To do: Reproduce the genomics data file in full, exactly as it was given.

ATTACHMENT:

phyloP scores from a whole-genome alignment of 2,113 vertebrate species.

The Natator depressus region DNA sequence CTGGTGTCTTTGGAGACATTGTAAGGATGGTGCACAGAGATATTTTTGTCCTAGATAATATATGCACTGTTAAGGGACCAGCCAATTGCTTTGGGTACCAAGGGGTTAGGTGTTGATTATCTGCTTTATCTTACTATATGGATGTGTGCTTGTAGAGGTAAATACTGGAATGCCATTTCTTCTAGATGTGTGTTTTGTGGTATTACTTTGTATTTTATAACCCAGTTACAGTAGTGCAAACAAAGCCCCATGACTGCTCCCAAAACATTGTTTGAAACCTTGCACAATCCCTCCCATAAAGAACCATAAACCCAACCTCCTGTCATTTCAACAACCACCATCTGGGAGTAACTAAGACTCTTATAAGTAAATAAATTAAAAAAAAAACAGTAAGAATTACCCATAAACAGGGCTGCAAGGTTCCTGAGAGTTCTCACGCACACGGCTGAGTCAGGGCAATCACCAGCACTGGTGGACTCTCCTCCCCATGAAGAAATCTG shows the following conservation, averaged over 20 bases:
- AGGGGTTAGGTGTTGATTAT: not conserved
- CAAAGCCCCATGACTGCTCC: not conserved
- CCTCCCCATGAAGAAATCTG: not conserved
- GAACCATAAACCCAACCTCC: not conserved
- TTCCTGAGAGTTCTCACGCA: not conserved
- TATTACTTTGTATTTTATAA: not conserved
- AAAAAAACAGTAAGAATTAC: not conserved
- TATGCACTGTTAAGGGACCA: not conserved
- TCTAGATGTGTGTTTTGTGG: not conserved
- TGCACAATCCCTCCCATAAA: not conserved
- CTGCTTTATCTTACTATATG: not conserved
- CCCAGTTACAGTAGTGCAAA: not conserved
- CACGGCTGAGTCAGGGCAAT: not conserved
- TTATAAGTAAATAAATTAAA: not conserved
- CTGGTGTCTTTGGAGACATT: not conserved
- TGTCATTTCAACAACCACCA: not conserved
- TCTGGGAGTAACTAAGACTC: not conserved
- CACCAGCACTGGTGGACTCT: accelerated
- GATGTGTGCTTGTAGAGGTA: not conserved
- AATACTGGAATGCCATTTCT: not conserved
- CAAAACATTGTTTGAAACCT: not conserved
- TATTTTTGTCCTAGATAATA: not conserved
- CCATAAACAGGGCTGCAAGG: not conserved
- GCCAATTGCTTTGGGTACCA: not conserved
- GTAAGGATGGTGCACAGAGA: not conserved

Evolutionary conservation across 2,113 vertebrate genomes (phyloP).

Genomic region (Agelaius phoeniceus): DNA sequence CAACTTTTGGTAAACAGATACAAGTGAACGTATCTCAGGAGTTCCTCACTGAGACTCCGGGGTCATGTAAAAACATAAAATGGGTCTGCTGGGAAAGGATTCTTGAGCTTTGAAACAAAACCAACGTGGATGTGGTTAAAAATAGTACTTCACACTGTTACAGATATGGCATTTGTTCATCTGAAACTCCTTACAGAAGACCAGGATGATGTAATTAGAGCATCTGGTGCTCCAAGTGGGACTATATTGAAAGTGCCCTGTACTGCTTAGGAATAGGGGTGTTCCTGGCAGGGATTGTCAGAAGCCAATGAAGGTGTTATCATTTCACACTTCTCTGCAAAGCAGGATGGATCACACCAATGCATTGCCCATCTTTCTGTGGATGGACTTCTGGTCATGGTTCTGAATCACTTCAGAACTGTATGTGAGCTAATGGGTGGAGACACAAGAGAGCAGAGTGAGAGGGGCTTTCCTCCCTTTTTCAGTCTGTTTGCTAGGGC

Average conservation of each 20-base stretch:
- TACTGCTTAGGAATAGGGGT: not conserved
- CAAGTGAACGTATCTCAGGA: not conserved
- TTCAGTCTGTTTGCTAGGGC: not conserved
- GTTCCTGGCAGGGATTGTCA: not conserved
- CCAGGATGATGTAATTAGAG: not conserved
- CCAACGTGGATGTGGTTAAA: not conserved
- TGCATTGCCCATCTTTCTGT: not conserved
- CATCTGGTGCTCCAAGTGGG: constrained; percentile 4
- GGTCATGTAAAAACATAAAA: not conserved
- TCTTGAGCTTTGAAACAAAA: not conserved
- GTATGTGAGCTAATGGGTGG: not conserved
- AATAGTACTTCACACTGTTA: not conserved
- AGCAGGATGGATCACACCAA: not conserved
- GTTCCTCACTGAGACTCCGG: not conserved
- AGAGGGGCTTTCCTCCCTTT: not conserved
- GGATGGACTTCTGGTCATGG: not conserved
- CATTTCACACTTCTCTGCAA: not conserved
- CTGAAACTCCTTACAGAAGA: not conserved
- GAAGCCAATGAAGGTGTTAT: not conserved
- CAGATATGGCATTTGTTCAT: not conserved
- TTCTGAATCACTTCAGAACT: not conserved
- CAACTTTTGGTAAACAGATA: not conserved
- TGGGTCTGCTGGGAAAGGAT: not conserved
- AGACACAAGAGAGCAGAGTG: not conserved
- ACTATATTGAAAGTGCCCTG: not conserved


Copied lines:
phyloP scores from a whole-genome alignment of 2,113 vertebrate species.

The Natator depressus region DNA sequence CTGGTGTCTTTGGAGACATTGTAAGGATGGTGCACAGAGATATTTTTGTCCTAGATAATATATGCACTGTTAAGGGACCAGCCAATTGCTTTGGGTACCAAGGGGTTAGGTGTTGATTATCTGCTTTATCTTACTATATGGATGTGTGCTTGTAGAGGTAAATACTGGAATGCCATTTCTTCTAGATGTGTGTTTTGTGGTATTACTTTGTATTTTATAACCCAGTTACAGTAGTGCAAACAAAGCCCCATGACTGCTCCCAAAACATTGTTTGAAACCTTGCACAATCCCTCCCATAAAGAACCATAAACCCAACCTCCTGTCATTTCAACAACCACCATCTGGGAGTAACTAAGACTCTTATAAGTAAATAAATTAAAAAAAAAACAGTAAGAATTACCCATAAACAGGGCTGCAAGGTTCCTGAGAGTTCTCACGCACACGGCTGAGTCAGGGCAATCACCAGCACTGGTGGACTCTCCTCCCCATGAAGAAATCTG shows the following conservation, averaged over 20 bases:
- AGGGGTTAGGTGTTGATTAT: not conserved
- CAAAGCCCCATGACTGCTCC: not conserved
- CCTCCCCATGAAGAAATCTG: not conserved
- GAACCATAAACCCAACCTCC: not conserved
- TTCCTGAGAGTTCTCACGCA: not conserved
- TATTACTTTGTATTTTATAA: not conserved
- AAAAAAACAGTAAGAATTAC: not conserved
- TATGCACTGTTAAGGGACCA: not conserved
- TCTAGATGTGTGTTTTGTGG: not conserved
- TGCACAATCCCTCCCATAAA: not conserved
- CTGCTTTATCTTACTATATG: not conserved
- CCCAGTTACAGTAGTGCAAA: not conserved
- CACGGCTGAGTCAGGGCAAT: not conserved
- TTATAAGTAAATAAATTAAA: not conserved
- CTGGTGTCTTTGGAGACATT: not conserved
- TGTCATTTCAACAACCACCA: not conserved
- TCTGGGAGTAACTAAGACTC: not conserved
- CACCAGCACTGGTGGACTCT: accelerated
- GATGTGTGCTTGTAGAGGTA: not conserved
- AATACTGGAATGCCATTTCT: not conserved
- CAAAACATTGTTTGAAACCT: not conserved
- TATTTTTGTCCTAGATAATA: not conserved
- CCATAAACAGGGCTGCAAGG: not conserved
- GCCAATTGCTTTGGGTACCA: not conserved
- GTAAGGATGGTGCACAGAGA: not conserved

Evolutionary conservation across 2,113 vertebrate genomes (phyloP).

Genomic region (Agelaius phoeniceus): DNA sequence CAACTTTTGGTAAACAGATACAAGTGAACGTATCTCAGGAGTTCCTCACTGAGACTCCGGGGTCATGTAAAAACATAAAATGGGTCTGCTGGGAAAGGATTCTTGAGCTTTGAAACAAAACCAACGTGGATGTGGTTAAAAATAGTACTTCACACTGTTACAGATATGGCATTTGTTCATCTGAAACTCCTTACAGAAGACCAGGATGATGTAATTAGAGCATCTGGTGCTCCAAGTGGGACTATATTGAAAGTGCCCTGTACTGCTTAGGAATAGGGGTGTTCCTGGCAGGGATTGTCAGAAGCCAATGAAGGTGTTATCATTTCACACTTCTCTGCAAAGCAGGATGGATCACACCAATGCATTGCCCATCTTTCTGTGGATGGACTTCTGGTCATGGTTCTGAATCACTTCAGAACTGTATGTGAGCTAATGGGTGGAGACACAAGAGAGCAGAGTGAGAGGGGCTTTCCTCCCTTTTTCAGTCTGTTTGCTAGGGC

Average conservation of each 20-base stretch:
- TACTGCTTAGGAATAGGGGT: not conserved
- CAAGTGAACGTATCTCAGGA: not conserved
- TTCAGTCTGTTTGCTAGGGC: not conserved
- GTTCCTGGCAGGGATTGTCA: not conserved
- CCAGGATGATGTAATTAGAG: not conserved
- CCAACGTGGATGTGGTTAAA: not conserved
- TGCATTGCCCATCTTTCTGT: not conserved
- CATCTGGTGCTCCAAGTGGG: constrained; percentile 4
- GGTCATGTAAAAACATAAAA: not conserved
- TCTTGAGCTTTGAAACAAAA: not conserved
- GTATGTGAGCTAATGGGTGG: not conserved
- AATAGTACTTCACACTGTTA: not conserved
- AGCAGGATGGATCACACCAA: not conserved
- GTTCCTCACTGAGACTCCGG: not conserved
- AGAGGGGCTTTCCTCCCTTT: not conserved
- GGATGGACTTCTGGTCATGG: not conserved
- CATTTCACACTTCTCTGCAA: not conserved
- CTGAAACTCCTTACAGAAGA: not conserved
- GAAGCCAATGAAGGTGTTAT: not conserved
- CAGATATGGCATTTGTTCAT: not conserved
- TTCTGAATCACTTCAGAACT: not conserved
- CAACTTTTGGTAAACAGATA: not conserved
- TGGGTCTGCTGGGAAAGGAT: not conserved
- AGACACAAGAGAGCAGAGTG: not conserved
- ACTATATTGAAAGTGCCCTG: not conserved